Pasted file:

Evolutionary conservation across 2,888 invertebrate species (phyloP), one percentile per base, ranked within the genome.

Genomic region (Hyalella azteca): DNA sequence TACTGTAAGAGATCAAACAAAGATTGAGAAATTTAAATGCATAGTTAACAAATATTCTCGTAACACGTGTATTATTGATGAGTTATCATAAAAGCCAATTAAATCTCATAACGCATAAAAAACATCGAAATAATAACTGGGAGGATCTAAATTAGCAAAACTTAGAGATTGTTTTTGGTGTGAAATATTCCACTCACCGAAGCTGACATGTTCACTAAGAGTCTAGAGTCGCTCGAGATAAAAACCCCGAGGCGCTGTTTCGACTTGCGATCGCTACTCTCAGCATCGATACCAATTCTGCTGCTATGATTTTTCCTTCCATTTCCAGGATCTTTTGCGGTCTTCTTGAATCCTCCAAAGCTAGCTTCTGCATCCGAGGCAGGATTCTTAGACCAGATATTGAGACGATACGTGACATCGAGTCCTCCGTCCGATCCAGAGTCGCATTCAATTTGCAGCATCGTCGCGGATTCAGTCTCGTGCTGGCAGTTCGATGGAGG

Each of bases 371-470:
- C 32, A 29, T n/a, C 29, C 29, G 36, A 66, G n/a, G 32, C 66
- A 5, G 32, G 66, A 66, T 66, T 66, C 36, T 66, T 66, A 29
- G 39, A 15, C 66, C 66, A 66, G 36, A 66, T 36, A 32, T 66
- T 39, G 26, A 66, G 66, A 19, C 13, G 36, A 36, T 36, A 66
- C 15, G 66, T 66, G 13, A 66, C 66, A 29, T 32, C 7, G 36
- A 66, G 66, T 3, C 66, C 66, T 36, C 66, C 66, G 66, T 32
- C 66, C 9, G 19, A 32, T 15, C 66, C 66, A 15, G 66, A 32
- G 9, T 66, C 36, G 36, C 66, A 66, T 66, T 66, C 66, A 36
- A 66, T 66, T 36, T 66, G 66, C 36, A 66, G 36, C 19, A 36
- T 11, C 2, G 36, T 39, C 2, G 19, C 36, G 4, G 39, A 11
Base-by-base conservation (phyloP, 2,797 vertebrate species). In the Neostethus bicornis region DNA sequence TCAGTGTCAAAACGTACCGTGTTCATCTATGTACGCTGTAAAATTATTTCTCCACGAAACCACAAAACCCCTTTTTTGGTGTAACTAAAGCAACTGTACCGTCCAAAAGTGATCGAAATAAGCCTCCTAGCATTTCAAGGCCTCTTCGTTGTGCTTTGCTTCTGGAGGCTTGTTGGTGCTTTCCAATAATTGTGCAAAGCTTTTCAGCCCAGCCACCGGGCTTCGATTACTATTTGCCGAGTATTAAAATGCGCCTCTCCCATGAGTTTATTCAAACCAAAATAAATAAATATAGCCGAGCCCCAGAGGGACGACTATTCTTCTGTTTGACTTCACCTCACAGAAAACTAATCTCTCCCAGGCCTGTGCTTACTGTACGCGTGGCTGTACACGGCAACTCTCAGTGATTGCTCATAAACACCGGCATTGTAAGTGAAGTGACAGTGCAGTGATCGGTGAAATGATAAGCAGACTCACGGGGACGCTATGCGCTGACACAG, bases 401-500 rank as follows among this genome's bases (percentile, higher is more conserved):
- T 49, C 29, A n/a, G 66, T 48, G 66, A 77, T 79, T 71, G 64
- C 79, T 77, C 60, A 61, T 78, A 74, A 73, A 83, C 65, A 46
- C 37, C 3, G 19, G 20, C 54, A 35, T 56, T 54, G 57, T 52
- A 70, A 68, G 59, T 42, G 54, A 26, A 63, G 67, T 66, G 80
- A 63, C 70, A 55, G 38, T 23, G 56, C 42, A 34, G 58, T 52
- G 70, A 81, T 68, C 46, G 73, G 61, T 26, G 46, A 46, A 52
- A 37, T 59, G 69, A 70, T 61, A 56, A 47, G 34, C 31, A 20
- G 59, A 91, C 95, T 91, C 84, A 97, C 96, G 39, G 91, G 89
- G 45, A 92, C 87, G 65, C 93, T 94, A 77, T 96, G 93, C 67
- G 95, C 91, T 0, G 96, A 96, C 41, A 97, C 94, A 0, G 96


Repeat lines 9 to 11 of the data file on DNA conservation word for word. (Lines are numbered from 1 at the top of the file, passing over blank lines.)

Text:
- A 66, G 66, T 3, C 66, C 66, T 36, C 66, C 66, G 66, T 32
- C 66, C 9, G 19, A 32, T 15, C 66, C 66, A 15, G 66, A 32
- G 9, T 66, C 36, G 36, C 66, A 66, T 66, T 66, C 66, A 36